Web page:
Medicine: A Test for Alzheimer's?

A report this week suggests the disease can be predicted

The symptoms are dramatic enough: the initial forgetting of small things such as house keys and dates, followed by deepening confusion, hostility and depression. Then the long, slow slide back into childlike dependence, until the victim can no longer sit up, speak or go to the toilet. Yet even then, when family and friends have suffered the heartbreaking deterioration of a loved one, it is still impossible to name the slow killer with absolute certainty. Only after the patient has died and an autopsy is done can the core of the brain be examined for the telltale dead nerve cells and...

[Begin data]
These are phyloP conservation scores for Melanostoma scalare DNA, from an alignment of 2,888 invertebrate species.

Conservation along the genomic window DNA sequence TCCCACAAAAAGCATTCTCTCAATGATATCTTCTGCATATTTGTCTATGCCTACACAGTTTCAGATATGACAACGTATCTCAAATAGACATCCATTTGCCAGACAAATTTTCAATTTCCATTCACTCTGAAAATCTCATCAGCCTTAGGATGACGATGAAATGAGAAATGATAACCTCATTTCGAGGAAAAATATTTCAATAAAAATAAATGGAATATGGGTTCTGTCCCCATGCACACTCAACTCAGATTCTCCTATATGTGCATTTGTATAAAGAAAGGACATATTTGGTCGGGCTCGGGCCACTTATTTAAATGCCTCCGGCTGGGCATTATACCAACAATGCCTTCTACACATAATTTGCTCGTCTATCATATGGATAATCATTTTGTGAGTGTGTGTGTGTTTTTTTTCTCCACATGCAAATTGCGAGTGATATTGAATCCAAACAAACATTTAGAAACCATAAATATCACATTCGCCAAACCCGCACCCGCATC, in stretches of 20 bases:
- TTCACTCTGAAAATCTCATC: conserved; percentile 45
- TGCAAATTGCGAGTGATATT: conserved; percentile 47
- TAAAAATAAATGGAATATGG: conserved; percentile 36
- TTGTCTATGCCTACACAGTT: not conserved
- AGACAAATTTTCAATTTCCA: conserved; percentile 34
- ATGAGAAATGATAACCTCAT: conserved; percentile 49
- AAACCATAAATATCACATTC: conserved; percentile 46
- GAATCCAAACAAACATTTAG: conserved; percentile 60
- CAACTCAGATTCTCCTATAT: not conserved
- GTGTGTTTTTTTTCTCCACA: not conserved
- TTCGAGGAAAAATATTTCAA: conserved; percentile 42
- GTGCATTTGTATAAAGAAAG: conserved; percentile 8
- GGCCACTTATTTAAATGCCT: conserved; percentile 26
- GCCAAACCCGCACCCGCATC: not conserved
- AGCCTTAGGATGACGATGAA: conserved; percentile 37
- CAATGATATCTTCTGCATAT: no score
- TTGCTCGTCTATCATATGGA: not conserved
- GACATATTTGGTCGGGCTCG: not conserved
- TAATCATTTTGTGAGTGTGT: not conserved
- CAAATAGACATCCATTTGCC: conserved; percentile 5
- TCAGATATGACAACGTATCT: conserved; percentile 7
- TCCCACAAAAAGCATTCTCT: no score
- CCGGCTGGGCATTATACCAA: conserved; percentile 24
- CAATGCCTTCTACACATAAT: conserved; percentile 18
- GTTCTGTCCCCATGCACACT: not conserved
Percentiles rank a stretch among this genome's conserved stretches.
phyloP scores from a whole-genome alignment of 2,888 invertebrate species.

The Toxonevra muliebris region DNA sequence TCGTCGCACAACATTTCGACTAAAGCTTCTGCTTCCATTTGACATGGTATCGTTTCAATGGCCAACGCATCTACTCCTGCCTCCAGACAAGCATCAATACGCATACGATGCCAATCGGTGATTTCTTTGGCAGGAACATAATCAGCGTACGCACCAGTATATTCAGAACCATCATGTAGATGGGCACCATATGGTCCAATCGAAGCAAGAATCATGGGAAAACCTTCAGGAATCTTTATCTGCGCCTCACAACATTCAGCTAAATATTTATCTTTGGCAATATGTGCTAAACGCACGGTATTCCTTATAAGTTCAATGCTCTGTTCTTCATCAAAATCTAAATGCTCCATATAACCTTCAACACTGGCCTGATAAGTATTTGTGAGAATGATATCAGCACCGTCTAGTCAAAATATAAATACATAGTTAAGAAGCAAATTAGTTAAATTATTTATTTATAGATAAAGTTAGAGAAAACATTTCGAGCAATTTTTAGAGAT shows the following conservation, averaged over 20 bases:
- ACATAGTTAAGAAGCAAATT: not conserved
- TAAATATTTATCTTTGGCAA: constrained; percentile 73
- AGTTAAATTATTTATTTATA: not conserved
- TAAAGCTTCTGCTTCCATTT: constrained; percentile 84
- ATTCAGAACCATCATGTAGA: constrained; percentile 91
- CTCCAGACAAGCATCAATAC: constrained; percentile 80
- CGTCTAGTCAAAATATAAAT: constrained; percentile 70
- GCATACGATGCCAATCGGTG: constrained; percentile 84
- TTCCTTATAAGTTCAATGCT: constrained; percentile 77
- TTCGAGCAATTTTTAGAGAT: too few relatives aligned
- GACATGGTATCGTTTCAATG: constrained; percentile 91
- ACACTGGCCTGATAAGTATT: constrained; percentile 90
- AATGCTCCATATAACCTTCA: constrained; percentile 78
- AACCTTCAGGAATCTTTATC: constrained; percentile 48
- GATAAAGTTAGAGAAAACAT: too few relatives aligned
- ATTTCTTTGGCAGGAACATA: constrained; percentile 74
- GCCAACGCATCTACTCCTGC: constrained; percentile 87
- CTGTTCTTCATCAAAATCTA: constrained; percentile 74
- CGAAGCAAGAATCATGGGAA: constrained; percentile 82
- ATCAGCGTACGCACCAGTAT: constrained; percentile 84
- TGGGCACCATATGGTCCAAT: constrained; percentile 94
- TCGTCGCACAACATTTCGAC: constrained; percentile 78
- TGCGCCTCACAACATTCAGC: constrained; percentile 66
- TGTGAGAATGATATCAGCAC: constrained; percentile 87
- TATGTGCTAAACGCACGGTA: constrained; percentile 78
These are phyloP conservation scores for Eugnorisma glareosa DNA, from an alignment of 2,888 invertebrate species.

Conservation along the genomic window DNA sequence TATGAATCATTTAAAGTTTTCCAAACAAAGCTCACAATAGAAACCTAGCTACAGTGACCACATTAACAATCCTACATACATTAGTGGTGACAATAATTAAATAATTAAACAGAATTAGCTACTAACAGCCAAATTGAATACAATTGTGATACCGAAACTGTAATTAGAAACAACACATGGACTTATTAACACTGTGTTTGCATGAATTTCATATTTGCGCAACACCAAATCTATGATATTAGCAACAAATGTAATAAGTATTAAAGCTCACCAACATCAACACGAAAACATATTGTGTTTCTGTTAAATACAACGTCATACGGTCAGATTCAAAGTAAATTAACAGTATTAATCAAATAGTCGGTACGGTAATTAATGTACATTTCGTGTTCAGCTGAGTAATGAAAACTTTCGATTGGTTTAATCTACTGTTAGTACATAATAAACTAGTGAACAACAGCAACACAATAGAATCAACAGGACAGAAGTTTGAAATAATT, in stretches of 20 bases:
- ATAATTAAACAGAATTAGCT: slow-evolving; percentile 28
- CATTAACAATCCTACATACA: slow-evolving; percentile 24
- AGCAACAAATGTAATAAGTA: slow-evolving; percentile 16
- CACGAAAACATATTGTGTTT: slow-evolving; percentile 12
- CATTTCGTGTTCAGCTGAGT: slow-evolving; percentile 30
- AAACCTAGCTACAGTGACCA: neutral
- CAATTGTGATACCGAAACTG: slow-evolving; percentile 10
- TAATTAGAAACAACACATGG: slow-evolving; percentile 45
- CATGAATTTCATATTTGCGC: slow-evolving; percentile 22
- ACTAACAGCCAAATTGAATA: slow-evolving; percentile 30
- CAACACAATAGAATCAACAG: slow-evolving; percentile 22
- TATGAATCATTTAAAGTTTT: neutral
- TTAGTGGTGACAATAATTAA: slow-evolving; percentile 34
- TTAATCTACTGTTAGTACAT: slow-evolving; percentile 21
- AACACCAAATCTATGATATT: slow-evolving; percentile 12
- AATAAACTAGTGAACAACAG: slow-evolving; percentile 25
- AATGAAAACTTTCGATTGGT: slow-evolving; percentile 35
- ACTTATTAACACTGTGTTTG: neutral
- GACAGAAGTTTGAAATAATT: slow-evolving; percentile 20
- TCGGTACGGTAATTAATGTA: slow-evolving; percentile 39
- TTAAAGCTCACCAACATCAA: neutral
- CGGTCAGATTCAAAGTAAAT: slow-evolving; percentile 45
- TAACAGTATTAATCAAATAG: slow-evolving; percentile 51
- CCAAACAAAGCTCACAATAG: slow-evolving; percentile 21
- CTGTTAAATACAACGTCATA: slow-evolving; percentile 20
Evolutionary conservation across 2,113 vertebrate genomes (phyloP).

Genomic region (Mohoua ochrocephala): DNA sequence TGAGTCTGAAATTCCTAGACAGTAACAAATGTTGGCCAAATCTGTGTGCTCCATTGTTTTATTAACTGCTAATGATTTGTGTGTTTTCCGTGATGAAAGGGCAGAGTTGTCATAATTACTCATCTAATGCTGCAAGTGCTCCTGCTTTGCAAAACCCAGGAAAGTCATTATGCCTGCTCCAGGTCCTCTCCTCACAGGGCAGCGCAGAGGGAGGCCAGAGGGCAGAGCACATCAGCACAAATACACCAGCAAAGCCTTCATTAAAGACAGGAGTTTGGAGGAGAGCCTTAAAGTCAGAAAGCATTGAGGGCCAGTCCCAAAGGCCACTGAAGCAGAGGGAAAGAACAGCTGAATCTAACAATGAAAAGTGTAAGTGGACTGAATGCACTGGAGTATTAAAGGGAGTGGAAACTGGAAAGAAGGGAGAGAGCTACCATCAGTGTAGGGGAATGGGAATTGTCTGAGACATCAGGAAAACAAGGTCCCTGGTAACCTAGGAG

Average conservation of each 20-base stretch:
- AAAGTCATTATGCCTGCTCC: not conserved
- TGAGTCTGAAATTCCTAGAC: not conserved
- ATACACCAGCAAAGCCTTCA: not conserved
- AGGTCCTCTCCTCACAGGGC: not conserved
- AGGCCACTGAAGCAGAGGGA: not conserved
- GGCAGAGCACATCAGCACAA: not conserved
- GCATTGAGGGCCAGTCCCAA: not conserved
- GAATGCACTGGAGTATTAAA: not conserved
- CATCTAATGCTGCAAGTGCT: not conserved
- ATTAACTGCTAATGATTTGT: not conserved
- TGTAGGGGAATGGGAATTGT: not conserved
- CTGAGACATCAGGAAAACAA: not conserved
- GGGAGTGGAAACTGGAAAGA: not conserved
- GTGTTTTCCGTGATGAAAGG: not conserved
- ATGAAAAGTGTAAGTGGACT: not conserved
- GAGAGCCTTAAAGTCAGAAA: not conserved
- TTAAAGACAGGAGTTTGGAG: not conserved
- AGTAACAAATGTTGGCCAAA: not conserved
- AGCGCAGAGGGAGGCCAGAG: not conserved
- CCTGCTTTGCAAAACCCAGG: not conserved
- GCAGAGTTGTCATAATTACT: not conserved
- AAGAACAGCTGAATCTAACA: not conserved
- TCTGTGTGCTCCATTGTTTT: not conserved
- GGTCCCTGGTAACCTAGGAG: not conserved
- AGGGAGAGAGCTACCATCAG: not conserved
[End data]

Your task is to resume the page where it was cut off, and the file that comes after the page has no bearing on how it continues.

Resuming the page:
Want the full story?

Subscribe Now

Subscribe
Subscribe

Get TIME the way you want it

  • One Week Digital Pass — $4.99
  • Monthly Pay-As-You-Go DIGITAL ACCESS$2.99
  • One Year ALL ACCESSJust $30!   Best Deal!
    Print Magazine + Digital Edition + Subscriber-only Content on TIME.com

Learn more about the benefits of being a TIME subscriber

If you are already a subscriber sign up — registration is free!